Using Wool Diaper Covers
- Wool provides comfort in both hot and cold weather since it is so breathable.
- Wool can absorb up to 30 percent of its own weight in moisture before it becomes really damp.
- While wool can absorb moisture (water vapor), it repels liquids. The scales on the outside of the fiber cause liquid to roll off the surface of the wool fabric.
- Wool is so comfortable to wear because its elasticity means garments fit well and yield to body movement.
- Wool does not need to be washed often. When the lanolin (containing fatty acids, having an acidic pH) in the wool reacts with the urea (basic pH) in urine, a chemical reaction occurs. Acids + Bases react to create the end products of water and salt. So the urine is no longer urine - it has been neutralized thanks to this wonderful chemical reaction!
- Wool really is "self-cleaning," with no residual smell of urine, until all the lanolin is exhausted. At this time, you will begin to notice that your soaker doesn't perform as well as you know it can- this is due to the salt build-up on the wool fibers, and the fact that there is no longer enough lanolin left in the wool to power the chemical reaction that neutralizes the urine. Then you just need to wash and re-lanolize your wool- a very easy process.
Measuring for Wool Diaper Covers and Wool Soakers
To take your child's measurements, put on his/her bulkiest cloth diaper (usually a prefold or a bulkier fitted diaper). Use a tape measure, or if you don't have one available, get a length of string or ribbon that you can then lay down on a ruler or yardstick.
The waist: measure around your child's belly where the top of the soaker will sit- usually about one inch or more above the top edge of your baby's cloth diaper.
The rise: measure from where you want the top of the soaker to sit, down between baby's legs and back up again to where the top edge of the soaker should be in the back. This may be an inch or more above the top edge of the cloth diaper in the back. If in doubt, make the rise higher than you think you'll need.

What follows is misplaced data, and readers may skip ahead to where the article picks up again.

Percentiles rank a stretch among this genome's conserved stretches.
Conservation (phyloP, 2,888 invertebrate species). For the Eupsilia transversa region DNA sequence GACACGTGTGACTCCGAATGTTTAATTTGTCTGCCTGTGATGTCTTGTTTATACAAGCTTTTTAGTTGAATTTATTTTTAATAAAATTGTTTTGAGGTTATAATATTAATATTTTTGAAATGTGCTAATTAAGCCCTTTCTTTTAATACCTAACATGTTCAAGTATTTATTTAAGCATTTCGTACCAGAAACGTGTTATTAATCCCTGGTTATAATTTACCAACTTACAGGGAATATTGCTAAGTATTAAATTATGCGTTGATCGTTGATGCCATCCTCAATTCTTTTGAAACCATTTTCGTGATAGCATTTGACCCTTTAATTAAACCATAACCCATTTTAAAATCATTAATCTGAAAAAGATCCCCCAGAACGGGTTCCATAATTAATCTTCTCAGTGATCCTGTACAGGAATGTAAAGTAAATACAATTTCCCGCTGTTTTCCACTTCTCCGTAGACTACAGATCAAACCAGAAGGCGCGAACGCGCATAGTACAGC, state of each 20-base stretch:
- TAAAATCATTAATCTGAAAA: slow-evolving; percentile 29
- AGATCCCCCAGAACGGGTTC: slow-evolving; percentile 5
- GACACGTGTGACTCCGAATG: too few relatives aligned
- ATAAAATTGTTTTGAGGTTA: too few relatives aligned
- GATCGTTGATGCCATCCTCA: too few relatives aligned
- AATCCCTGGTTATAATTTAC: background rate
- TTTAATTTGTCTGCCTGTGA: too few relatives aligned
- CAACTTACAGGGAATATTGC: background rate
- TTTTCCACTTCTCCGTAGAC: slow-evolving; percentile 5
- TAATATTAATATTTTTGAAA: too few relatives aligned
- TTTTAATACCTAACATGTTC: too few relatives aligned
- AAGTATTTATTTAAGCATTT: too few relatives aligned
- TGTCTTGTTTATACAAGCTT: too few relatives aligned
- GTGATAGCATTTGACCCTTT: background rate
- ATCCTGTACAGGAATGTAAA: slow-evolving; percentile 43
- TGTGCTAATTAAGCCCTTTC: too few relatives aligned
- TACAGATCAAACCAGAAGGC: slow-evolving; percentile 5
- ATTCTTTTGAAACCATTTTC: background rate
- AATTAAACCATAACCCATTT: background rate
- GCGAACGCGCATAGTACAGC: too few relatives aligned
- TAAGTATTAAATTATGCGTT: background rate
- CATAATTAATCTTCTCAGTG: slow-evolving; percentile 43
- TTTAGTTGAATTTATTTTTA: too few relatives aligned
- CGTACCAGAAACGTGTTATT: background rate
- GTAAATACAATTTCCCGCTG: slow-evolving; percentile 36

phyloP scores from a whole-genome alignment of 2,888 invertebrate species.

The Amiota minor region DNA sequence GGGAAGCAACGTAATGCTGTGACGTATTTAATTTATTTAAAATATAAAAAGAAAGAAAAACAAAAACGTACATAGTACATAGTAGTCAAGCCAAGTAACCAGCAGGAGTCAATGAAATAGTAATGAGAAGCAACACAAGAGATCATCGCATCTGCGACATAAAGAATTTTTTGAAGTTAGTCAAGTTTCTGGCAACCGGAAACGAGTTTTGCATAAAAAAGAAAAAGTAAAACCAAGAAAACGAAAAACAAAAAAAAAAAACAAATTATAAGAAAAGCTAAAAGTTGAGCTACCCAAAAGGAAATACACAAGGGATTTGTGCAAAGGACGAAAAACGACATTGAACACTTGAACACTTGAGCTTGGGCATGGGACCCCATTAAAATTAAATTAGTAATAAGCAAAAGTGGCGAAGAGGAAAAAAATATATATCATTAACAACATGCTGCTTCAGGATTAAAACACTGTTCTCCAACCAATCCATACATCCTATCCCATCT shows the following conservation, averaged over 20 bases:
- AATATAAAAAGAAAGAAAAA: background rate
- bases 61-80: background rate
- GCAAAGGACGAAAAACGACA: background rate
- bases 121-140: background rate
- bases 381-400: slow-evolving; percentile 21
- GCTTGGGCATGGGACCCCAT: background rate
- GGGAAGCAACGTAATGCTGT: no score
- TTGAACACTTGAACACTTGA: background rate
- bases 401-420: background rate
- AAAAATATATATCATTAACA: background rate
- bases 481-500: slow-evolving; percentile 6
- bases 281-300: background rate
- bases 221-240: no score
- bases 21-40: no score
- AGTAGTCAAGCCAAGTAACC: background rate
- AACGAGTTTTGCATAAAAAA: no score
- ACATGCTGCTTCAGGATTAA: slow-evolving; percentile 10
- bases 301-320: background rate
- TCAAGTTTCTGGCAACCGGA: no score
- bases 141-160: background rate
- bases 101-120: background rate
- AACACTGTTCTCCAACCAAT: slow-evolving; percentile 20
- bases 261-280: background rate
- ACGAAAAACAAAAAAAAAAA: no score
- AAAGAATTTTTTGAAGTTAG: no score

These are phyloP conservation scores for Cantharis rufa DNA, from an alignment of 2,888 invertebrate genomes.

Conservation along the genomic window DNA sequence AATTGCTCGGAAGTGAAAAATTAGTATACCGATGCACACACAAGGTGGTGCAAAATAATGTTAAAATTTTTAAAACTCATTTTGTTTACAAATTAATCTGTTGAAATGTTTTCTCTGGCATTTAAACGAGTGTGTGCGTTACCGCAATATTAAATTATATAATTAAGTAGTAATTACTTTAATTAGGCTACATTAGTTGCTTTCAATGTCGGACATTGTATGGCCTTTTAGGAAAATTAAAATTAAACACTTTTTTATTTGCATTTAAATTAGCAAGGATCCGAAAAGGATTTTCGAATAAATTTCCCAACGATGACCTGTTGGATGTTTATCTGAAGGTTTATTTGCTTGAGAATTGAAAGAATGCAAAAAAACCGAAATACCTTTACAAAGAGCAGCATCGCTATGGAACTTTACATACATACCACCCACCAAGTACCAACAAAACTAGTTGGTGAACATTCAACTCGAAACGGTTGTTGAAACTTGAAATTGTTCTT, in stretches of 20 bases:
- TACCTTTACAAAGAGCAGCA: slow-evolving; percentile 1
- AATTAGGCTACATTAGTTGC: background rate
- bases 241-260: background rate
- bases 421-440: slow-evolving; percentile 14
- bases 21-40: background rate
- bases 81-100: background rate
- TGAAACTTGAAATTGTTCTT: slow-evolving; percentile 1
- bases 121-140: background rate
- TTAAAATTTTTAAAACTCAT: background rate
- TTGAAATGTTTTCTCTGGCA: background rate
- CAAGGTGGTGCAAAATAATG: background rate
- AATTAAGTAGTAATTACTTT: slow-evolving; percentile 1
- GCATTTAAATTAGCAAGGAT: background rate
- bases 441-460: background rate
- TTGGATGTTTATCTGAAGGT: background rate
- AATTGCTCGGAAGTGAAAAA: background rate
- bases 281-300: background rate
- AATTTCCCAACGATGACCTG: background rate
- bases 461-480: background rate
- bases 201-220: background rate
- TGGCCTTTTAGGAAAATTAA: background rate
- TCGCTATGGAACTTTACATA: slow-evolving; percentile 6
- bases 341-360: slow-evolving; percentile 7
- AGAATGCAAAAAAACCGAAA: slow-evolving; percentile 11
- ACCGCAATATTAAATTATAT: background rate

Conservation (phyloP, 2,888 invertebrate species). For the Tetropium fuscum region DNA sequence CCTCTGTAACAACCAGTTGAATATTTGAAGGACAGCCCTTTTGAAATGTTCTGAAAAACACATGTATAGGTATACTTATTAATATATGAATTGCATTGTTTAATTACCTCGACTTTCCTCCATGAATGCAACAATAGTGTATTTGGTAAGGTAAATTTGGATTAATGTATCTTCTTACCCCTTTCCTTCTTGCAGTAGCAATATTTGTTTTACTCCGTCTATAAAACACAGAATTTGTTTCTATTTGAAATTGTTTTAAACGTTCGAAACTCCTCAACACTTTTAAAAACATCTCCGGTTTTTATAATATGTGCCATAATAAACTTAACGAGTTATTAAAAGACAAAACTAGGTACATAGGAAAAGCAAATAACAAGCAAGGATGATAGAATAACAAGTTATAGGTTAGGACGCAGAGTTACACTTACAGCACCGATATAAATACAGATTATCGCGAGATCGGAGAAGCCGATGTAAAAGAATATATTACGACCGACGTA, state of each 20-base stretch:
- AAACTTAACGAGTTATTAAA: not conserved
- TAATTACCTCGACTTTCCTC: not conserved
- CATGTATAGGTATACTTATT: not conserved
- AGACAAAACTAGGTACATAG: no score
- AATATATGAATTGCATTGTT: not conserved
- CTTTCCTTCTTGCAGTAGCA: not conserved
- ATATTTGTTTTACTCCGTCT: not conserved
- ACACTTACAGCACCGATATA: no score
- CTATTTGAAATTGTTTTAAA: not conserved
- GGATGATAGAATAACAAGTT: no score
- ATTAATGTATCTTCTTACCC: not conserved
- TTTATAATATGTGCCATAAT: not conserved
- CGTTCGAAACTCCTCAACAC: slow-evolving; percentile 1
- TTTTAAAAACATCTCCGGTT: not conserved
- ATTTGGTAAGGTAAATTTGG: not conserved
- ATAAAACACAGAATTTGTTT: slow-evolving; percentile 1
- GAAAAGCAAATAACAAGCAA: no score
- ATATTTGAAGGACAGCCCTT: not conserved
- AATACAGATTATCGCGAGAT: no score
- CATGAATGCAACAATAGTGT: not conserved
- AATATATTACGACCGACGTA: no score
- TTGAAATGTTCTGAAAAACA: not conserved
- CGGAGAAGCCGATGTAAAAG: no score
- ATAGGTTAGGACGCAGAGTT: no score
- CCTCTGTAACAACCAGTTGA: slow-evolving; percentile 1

The thigh: measure around the chunkiest part of your child's thigh, just below where their cloth diaper lies.
Generally, the covers will become short in the rise first as the child grows, if in doubt as to sizing, add an inch or two onto the rise measurement. The waistband can be folded down to start with if need be. The waistband will stretch as your baby's waist gets larger. For small babies, the waistband can be tightened to the appropriate waist setting. As long as the wool is in contact with the diaper, it will do its job, even if the soaker is a bit too big. The key is to have a good diaper under the wool- meaning that it fits properly, and doesn't have big gaps in the legs where urine or poo can trickle out.
Washing your wool diaper covers
Wool covers only need to be washed when they begin to retain odor- every 1-4 weeks depending on how heavily it's used, in how large of a rotation, and what type of wool is being used. If your wool soakers become soiled only in small areas you can spot clean with a bit of wool wash or baby shampoo.
Rinse your wool covers well in cool, running water and gently squeeze out excess water. This is necessary to remove the urine salts retained on the wool that dry the fibers and eventually retain odor. Fill your sink with warm water and add a lanolin-enriched wool wash. Gently agitate your covers. Apply wool wash directly to stains if needed. Soak covers as desired. Drain water from sink. While it is not necessary to rinse, rinsing in cool water will remove soap residue. Gently squeeze out excess water and lay flat to dry. You may roll the wool cover gently in a towel to remove excess moisture. Treat gently to aviod removing any lanolin that was just applied.
Lanolizing your wool diaper covers
Lanolization is recommended for new wool soakers, and when your wool covers begin to lose their waterproofing- every 2-8 weeks depending on how heavily it's used, in how large of a rotation, and what type of wool is being used. Washing and lanolizing can be done at the same time, though you generally only truly need to lanolize every second or third time you wash the wool. We recommend the initial lanolization be done with solid lanolin as it gives a heartier treatment than liquid lanolin. Liquid lanolin is fine for normal maintenance, but if you experience a decrease in waterproofing in your covers, a periodic treatment with solid lanolin is helpful. To prepare solid lanolin for the treatment, melt a small amount (minimum pea-sized, we usually use a tad more) of the solid lanolin in a cup of hot water (in the microwave is fine). Follow the directions for washing your wool covers above, except add the lanolin (either your preparation of solid lanolin or your liquid lanolin) at the point you would add the wool wash and skip the agitation. For best results, covers should be turned inside-out. Soak the covers for at least 20 minutes. If you have added too much lanolin, your covers may feel a little tacky or sticky- this is OK! The extra lanolin will work its way into your covers (and you can help it by gently massaging the cover).